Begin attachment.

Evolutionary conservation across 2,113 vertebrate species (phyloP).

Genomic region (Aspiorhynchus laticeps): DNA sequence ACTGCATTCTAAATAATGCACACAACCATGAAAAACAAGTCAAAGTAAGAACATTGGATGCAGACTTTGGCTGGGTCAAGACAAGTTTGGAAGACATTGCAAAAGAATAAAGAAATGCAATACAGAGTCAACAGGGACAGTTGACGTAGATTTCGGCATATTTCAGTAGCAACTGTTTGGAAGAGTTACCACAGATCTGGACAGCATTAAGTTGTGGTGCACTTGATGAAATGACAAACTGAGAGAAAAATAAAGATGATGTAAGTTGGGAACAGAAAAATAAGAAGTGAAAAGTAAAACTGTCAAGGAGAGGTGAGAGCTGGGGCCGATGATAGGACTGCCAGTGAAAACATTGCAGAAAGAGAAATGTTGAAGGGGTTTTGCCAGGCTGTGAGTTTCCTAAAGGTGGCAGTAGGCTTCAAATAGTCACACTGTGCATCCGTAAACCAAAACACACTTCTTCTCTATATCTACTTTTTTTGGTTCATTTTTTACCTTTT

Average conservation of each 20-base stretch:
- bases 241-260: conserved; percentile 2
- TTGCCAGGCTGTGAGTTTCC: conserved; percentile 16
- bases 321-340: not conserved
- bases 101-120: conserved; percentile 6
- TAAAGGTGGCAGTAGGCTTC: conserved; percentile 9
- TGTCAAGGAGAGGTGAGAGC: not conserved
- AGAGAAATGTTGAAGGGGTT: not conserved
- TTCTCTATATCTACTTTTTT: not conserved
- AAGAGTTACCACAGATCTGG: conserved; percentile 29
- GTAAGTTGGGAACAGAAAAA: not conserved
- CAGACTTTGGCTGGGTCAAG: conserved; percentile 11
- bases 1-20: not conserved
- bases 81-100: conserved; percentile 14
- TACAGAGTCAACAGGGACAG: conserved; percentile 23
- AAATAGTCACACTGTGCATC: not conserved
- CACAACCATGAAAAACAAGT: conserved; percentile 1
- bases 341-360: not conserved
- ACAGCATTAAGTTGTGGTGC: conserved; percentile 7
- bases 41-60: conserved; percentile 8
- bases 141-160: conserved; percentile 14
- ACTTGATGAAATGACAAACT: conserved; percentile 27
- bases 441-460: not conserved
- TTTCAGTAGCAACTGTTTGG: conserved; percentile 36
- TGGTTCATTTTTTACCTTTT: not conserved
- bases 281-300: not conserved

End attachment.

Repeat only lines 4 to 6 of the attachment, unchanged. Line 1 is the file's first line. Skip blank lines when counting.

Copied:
- bases 241-260: conserved; percentile 2
- TTGCCAGGCTGTGAGTTTCC: conserved; percentile 16
- bases 321-340: not conserved